I have my favourite comic artists whose work is an influence and inspiration on all my comics work, Moebius, Geof Darrow, Frank Quitely & Katshuhiro Otomo. These artists work will likely always be a noticeable influence on my drawing and comic style.

For Killtopia specifically though we’ve cast a pretty wide net, influence-wise when it comes to the visuals. We’ve spent a lot of time looking into architectural styles, fashion and graphic design, taking cues and ideas from places one might not tend to usually look for visual influence on a comic book project.

Another big influence has been some, perhaps, lesser known artists and illustrators. People I guess I look up to as inspirational peers in the professional artist and illustrator fields. Fans of Josan Gonzales, Dan Luvisi and Dave Rapoza might recognise how some of these great artists have had a big influence of the visual style of Killtopia.

What’s been your favourite element to draw in this series?

I really enjoy coming up with the character designs for Killtopia. I’m of the opinion that character design is its own form of storytelling, that you should be able to take a look at a character and tell a lot about that persons history, their personality and their likes and dislikes. It’s always great to see an artist who can create a compelling story just from a single image, and I think a lot of that can come down to a lot of the small visual cues that indicate narrative or personality. This can even hold true for an image with no characters in it, one where the environment or inanimate object has a story or personality of its own.

Was this a challenging book to work on?

I’m still quite new to comics, Killtopia is the first project I’ve done interior sequential art pages on. I’m coming from a background as a professional illustrator, which I’ve been doing for the better part of the past decade. And, the transition from working as an illustrator, with a single image focus, to a comics artist with a sequential focus, has presented its own unique and unexpected challenges.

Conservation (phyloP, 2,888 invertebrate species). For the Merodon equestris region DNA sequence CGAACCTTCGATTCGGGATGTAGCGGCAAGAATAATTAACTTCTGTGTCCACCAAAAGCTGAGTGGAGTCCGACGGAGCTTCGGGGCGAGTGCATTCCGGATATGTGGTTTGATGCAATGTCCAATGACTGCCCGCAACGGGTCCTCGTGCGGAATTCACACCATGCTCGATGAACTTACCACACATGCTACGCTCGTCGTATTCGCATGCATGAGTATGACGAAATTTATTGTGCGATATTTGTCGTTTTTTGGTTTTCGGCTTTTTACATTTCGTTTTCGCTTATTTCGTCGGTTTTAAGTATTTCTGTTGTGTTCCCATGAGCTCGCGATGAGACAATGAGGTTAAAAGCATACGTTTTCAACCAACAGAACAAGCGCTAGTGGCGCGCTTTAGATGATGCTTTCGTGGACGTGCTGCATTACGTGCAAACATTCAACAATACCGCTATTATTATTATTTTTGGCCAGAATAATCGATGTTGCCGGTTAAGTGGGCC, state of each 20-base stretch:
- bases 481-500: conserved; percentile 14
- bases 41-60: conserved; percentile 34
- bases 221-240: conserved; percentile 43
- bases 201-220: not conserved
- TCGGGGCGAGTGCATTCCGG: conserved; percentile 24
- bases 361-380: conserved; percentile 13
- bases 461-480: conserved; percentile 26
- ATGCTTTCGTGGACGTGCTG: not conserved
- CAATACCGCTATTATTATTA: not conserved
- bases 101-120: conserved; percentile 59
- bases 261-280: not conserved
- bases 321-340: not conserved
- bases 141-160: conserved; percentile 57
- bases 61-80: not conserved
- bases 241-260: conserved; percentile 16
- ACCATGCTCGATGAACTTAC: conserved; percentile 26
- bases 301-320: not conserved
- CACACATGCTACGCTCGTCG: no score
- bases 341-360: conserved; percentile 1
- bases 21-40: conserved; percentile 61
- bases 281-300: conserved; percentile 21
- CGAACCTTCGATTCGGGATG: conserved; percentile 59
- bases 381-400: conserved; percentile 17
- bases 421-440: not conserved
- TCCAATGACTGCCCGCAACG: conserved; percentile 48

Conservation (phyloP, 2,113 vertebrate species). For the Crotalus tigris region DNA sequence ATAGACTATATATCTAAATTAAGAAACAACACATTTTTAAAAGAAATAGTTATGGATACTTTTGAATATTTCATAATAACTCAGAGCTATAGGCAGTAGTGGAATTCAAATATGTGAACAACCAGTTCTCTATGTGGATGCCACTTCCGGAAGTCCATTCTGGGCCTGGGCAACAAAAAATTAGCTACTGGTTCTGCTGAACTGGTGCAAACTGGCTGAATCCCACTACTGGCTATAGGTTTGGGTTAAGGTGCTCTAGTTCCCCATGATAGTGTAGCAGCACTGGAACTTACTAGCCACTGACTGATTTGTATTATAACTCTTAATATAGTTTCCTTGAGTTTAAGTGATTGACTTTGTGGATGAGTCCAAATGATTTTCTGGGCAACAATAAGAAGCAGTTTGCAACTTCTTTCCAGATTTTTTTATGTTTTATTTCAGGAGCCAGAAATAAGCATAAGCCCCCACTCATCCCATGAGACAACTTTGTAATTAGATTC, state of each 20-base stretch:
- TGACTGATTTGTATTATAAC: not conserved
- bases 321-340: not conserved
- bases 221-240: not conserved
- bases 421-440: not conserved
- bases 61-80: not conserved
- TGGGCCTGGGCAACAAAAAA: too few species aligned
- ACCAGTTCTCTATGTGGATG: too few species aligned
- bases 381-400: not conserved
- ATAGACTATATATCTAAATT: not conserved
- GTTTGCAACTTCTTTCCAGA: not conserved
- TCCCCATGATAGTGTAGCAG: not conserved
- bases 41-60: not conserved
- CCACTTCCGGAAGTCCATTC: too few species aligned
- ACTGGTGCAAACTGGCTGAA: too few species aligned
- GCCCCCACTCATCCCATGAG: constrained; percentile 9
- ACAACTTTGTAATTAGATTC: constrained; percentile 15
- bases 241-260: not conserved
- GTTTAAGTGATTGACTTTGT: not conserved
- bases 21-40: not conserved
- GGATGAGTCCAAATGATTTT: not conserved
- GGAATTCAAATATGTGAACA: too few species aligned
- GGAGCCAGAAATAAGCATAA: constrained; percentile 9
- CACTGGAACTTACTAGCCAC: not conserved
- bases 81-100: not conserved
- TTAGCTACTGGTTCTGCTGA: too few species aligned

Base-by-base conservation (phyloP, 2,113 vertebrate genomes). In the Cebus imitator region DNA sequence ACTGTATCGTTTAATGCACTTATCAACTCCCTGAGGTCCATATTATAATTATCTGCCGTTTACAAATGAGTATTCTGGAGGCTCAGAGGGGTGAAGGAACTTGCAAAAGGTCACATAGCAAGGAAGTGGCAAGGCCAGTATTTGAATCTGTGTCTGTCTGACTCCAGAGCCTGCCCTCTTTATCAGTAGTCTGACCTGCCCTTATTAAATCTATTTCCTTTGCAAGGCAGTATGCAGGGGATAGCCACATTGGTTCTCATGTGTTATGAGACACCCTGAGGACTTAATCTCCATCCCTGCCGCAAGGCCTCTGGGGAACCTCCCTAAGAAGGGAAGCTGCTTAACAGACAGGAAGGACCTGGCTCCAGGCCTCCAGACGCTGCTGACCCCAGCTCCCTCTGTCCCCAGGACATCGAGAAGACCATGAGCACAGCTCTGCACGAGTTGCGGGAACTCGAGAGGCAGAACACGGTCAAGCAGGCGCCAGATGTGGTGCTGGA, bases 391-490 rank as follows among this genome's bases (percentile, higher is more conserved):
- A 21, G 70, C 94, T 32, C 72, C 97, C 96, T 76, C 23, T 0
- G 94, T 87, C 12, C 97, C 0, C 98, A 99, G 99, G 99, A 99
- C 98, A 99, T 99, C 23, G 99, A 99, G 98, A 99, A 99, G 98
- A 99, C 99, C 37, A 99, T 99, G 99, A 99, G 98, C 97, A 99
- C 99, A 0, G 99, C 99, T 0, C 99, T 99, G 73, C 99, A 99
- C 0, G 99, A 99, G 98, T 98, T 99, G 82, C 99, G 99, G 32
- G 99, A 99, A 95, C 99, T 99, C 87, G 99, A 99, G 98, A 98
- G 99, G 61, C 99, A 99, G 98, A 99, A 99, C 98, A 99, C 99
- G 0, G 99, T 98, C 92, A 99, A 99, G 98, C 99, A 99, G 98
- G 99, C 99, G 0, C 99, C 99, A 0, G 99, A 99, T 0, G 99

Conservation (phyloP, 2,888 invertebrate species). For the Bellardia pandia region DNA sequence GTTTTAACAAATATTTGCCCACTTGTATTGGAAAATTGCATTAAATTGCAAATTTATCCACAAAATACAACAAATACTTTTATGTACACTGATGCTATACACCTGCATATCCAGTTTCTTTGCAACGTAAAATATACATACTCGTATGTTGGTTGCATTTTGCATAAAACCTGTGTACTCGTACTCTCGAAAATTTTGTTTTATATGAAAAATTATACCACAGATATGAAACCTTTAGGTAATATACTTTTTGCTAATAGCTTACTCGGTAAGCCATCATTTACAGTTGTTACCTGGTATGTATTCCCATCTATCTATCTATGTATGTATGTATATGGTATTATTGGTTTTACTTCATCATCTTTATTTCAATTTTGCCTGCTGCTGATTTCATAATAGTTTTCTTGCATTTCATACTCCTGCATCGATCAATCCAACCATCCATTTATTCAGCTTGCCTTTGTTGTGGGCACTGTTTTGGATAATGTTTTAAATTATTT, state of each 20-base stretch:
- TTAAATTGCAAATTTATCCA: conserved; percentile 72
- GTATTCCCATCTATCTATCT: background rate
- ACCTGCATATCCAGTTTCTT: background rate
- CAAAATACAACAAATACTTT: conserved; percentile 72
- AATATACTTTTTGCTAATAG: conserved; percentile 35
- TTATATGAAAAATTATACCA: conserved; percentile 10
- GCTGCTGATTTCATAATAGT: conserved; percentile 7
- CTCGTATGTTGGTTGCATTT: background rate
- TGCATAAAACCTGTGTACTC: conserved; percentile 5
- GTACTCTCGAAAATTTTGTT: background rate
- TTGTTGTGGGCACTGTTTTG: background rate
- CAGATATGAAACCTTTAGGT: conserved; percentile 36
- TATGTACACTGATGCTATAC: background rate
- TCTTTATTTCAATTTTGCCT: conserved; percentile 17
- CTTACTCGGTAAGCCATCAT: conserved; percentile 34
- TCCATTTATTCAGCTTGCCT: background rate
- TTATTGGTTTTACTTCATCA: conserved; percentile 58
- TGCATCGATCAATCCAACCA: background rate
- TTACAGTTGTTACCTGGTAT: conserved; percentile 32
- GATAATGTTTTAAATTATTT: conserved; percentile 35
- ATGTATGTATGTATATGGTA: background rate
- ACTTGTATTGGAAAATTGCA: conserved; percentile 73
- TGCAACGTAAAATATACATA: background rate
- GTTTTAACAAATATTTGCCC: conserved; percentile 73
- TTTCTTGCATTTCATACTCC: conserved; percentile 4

The composition planning of a single comics page is much more complex than the composition of a single illustration. While there are things you can do that crossover the different disciplines, there is a much stronger focus on movement, flow and directing the eye within the page of a comic. I’ve already found myself redrawing some panels and pages over and over until I could properly avoid a static or poorly flowing page.

What else are you working on just now?

At the moment, aside from Killtopia, I’m working on a collection of short horror stories, with writer and narrative designer Phil Harris, called Lakeside. Kind of harkening back to the old EC horror comics with a bit of a Bernie Wrightson meets Lovecraft kind of vibe. We’re trying out different art styles and looks for each story, so it’s been a lot of fun to work on, and a great way for me to work on my comics drawing muscles. There will be an announcement on Lakeside within the next few weeks or months.

I’ve also got a few exciting comics projects coming up later in the year, which I’m not allowed to talk about yet, but should prove to be very awesome.

Big thanks to Dave & Craig for taking the time to catch-up with me and give us a bit more insight into the Killtopia title’s evolution. The writing from Dave & art from Craig is looking amazing and with Robin Jones joining the campaign to do lettering it’s looking like this could be an early entry in my highlights list…..and that’s before getting a read…..ok…..I’m hyped 🙂

The new campaign is underway now and you can jump on-board over on the link below:

Killtopia Kickstarter

You can also check out the Card Shark Comics website for details on this & their other titles as well as on their Facebook page.  You can get hold of their titles over on Comichaus & in the Comichaus app

Killtopia also has its own Facebook page too that’s worth following & checking out.